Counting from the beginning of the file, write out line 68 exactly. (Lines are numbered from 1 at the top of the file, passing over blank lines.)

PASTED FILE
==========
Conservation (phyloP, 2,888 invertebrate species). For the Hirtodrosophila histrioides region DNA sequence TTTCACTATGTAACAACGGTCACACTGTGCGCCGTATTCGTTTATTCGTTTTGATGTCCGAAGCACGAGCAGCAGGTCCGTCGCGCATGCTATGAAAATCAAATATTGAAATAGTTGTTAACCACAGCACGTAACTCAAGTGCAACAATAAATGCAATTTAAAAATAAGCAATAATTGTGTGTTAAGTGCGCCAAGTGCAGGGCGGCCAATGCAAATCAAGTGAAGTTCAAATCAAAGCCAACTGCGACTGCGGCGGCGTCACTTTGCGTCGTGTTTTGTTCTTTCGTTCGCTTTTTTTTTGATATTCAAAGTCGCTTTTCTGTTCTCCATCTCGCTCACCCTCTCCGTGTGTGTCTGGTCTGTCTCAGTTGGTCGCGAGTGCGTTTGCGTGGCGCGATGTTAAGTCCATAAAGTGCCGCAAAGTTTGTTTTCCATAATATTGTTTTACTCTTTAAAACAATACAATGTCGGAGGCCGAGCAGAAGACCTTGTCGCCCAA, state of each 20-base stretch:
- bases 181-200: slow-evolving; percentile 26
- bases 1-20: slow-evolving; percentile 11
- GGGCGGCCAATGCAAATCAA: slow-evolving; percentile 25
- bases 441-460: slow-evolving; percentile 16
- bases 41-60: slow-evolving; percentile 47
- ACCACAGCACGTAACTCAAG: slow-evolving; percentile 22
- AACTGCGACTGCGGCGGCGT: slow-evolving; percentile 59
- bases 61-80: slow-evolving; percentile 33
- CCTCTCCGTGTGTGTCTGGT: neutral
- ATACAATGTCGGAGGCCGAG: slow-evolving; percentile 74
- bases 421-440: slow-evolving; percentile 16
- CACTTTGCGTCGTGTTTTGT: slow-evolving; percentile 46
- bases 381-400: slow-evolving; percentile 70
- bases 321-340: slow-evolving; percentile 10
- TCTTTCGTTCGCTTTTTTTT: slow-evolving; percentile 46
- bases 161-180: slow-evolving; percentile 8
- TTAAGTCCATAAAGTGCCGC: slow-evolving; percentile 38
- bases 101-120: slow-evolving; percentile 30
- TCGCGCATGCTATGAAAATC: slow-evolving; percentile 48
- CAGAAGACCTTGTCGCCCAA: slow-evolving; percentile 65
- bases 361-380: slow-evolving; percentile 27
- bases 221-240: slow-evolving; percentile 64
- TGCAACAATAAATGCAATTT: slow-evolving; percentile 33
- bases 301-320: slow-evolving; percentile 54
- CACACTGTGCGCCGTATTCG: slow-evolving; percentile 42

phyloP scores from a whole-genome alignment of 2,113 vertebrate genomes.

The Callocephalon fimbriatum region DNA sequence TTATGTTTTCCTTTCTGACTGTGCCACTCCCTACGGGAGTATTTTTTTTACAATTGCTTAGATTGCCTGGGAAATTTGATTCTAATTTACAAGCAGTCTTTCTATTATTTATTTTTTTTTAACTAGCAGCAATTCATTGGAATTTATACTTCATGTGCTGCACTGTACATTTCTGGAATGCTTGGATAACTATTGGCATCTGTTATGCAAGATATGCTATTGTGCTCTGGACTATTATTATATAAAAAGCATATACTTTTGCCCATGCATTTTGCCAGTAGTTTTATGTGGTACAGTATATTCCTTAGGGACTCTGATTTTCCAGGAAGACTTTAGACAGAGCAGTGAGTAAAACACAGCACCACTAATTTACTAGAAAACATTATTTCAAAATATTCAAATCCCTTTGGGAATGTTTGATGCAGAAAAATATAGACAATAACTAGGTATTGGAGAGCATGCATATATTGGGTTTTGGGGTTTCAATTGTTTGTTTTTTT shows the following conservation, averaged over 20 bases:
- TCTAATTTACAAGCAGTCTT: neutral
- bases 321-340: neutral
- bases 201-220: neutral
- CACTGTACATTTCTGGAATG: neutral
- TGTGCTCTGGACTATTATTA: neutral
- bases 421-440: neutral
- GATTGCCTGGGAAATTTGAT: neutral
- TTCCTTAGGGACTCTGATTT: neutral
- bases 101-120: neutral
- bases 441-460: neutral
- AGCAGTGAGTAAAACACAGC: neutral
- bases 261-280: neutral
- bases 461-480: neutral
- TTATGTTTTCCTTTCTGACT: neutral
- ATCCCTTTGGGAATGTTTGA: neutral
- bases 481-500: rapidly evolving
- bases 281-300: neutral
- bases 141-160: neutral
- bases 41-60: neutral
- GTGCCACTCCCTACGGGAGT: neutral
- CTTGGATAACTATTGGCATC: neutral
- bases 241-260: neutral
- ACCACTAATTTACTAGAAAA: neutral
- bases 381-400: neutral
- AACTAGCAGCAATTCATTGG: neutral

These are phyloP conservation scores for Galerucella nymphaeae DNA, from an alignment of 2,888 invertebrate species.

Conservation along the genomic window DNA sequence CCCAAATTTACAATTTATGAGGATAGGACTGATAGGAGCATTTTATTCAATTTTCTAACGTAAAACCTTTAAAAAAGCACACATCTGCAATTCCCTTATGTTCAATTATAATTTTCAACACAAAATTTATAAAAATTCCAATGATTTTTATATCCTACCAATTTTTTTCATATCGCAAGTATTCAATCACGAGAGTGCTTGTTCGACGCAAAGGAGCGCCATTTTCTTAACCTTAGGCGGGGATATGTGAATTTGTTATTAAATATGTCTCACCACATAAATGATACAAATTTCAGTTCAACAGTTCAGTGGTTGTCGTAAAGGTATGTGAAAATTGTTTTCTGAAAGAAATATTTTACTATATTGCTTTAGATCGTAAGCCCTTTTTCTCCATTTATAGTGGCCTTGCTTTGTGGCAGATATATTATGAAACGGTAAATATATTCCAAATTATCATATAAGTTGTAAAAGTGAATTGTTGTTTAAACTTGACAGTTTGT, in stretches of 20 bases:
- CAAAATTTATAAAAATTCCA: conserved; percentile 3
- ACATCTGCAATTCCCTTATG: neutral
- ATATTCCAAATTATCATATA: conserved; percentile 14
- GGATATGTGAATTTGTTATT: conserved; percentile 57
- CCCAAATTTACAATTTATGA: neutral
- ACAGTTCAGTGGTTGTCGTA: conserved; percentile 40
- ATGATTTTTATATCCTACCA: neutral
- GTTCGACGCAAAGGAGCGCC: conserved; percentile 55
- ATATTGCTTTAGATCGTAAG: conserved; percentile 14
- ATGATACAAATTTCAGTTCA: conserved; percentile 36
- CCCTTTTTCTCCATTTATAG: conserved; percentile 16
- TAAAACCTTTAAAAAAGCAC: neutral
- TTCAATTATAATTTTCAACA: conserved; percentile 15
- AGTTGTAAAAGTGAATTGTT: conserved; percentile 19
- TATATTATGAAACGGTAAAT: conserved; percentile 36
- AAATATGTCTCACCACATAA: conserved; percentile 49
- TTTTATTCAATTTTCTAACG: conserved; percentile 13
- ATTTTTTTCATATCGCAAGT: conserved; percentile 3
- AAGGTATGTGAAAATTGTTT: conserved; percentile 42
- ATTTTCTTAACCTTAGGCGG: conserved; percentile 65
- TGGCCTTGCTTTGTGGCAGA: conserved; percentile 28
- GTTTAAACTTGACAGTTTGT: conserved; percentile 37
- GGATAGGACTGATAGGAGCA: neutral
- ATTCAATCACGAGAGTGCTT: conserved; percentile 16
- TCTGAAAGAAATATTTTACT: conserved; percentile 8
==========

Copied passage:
- TTCAATTATAATTTTCAACA: conserved; percentile 15